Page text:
I don’t want to go around and around in circles. If you have positive, empirical, replicable evidence that every religious view ever held or conceivably held by anyone can be scientifically ruled out, let me have it right now, and if I can replicate your findings, I will accept them.

Otherwise, we’re all saying the same thing. Some guys have a religious belief that adds nothing to science but can’t be tested one way or the other by science, either. I don’t have any religious belief, and you may choose to argue with those guys on a philosophical level, but as far as science is concerned, their beliefs are irrelevant.

(For full disclosure, Francis Collins has made some informal statements about his religion that I definitively disagree with on a logical, not subjective, level. However, he could abandon those claims and still call himself “religious”.)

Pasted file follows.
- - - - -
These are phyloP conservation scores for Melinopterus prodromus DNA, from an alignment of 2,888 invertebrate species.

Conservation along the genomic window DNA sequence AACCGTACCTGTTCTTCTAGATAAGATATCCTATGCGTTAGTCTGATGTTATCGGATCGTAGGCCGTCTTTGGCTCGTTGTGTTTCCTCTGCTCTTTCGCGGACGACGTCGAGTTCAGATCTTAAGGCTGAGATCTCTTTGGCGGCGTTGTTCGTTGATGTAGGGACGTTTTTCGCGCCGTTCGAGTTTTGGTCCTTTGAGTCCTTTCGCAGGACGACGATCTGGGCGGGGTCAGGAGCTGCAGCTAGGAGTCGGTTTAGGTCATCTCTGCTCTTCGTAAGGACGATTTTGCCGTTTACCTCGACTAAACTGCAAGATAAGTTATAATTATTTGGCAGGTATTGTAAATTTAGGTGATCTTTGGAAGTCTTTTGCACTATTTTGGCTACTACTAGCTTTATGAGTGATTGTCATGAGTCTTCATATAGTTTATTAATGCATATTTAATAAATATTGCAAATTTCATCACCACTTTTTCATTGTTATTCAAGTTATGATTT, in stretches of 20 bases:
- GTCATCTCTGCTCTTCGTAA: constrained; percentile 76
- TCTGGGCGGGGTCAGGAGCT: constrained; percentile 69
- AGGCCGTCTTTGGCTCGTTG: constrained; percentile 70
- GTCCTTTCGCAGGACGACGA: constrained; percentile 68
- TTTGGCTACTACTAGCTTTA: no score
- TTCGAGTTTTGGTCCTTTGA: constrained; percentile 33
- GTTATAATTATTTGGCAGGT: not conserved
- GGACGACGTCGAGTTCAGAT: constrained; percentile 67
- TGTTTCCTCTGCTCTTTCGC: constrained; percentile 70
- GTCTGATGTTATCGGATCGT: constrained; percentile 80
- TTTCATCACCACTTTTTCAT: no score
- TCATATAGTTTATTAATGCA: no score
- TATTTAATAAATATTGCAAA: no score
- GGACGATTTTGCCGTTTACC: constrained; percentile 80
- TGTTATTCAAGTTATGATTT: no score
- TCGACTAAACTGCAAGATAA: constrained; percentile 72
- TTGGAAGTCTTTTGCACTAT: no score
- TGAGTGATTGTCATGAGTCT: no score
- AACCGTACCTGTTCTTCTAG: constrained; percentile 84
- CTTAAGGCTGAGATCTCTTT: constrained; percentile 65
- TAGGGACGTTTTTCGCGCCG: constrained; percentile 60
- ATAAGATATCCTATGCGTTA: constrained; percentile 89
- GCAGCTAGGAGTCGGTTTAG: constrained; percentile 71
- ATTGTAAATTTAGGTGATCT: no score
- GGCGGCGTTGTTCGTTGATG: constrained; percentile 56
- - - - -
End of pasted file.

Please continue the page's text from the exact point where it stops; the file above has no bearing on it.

RBH said:

Dennis Venema said: Eventually these sessions will be online, so you can parse it for yourself.

Good.

Meyer left the impression that the data was so new that Falk hadn’t seen it yet. I can’t recall offhand exactly what “evidence” was under discussion at that point.

That’s a critical point: What is this purportedly ‘new’ evidence? Was Meyer riding his ‘How did genetic information originate?’ horse?

I wish I could remember - my best guess (don’t hold me to it) was that it was Axe’s 2010 paper in the new ID journal BioComplexity. Fortunately it was taped, so we will know for sure in due time.

Dennis Venema said:

RBH said:

Dennis Venema said: Eventually these sessions will be online, so you can parse it for yourself.

Good.

Meyer left the impression that the data was so new that Falk hadn’t seen it yet. I can’t recall offhand exactly what “evidence” was under discussion at that point.

That’s a critical point: What is this purportedly ‘new’ evidence? Was Meyer riding his ‘How did genetic information originate?’ horse?

I wish I could remember - my best guess (don’t hold me to it) was that it was Axe’s 2010 paper in the new ID journal BioComplexity. Fortunately it was taped, so we will know for sure in due time.